Omnichannel Theory / Customer Experience Theory is predicated on the hypothesis that when a customer does "more" the customer becomes "more" valuable.
The data used to support the theory is highly fraudulent, to say the least. Typically, those promoting the theory average historical spend for all customers buying from one channel (i.e. $100) and compare it to average historical spend for all customers buying from multiple channels (i.e. $900). Those who promote the theory look at the ratio of spend (900 vs. 100) and say that the omnichannel buyer is worth 9x as much ... and then paint a picture where the "brand" is encouraged to convert as many customers as possible to as many channels as possible because the opportunity is a 9x increase in customer spend.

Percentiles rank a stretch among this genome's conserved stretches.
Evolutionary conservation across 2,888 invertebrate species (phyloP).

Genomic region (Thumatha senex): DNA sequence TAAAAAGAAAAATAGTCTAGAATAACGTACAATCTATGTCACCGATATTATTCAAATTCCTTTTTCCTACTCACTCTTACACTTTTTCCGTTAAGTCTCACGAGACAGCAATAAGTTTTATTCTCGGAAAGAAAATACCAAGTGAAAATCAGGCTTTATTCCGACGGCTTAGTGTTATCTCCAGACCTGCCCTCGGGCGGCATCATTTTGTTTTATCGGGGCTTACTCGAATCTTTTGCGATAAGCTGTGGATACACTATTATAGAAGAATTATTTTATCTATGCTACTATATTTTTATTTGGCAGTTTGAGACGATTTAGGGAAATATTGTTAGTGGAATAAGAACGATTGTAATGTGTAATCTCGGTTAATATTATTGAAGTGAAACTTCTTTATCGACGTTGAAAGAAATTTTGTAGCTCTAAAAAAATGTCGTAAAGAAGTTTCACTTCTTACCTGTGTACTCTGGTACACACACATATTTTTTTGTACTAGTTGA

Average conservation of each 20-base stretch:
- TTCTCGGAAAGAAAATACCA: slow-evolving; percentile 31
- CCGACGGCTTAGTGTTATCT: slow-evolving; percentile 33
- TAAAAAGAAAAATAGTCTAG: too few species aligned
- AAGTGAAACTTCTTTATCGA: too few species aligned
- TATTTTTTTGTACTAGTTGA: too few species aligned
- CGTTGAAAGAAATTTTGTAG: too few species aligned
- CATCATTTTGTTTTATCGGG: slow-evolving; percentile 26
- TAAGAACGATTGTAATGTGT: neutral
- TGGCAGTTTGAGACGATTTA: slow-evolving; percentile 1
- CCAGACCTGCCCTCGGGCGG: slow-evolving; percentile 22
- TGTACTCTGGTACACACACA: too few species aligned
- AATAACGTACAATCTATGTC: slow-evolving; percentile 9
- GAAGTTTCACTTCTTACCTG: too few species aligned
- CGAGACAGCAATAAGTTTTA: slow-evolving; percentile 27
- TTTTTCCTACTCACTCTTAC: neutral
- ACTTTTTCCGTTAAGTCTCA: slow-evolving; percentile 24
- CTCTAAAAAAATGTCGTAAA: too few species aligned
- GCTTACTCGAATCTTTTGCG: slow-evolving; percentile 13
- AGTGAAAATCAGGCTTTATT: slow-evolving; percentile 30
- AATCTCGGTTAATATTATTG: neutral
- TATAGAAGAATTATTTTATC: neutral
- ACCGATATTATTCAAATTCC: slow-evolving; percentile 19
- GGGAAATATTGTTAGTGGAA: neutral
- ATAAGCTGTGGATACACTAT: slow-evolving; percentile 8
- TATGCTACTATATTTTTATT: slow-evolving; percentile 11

We know the measurement strategy is highly flawed ... just look at Macy's, who have suffered through a 10% sales drop in the past few years while touting their omnichannel strategy. If the strategy worked, sales would have increased dramatically.
Tomorrow I'll explain a few of the metrics in the attached table. I analyzed customers who purchased up-to-five times historically, with at least one purchase in the past year. The story told in the table directly contradicts what those who promote omnichannel theory want you to believe, but directly support the fact that omnichannel brands don't enjoy sales increases.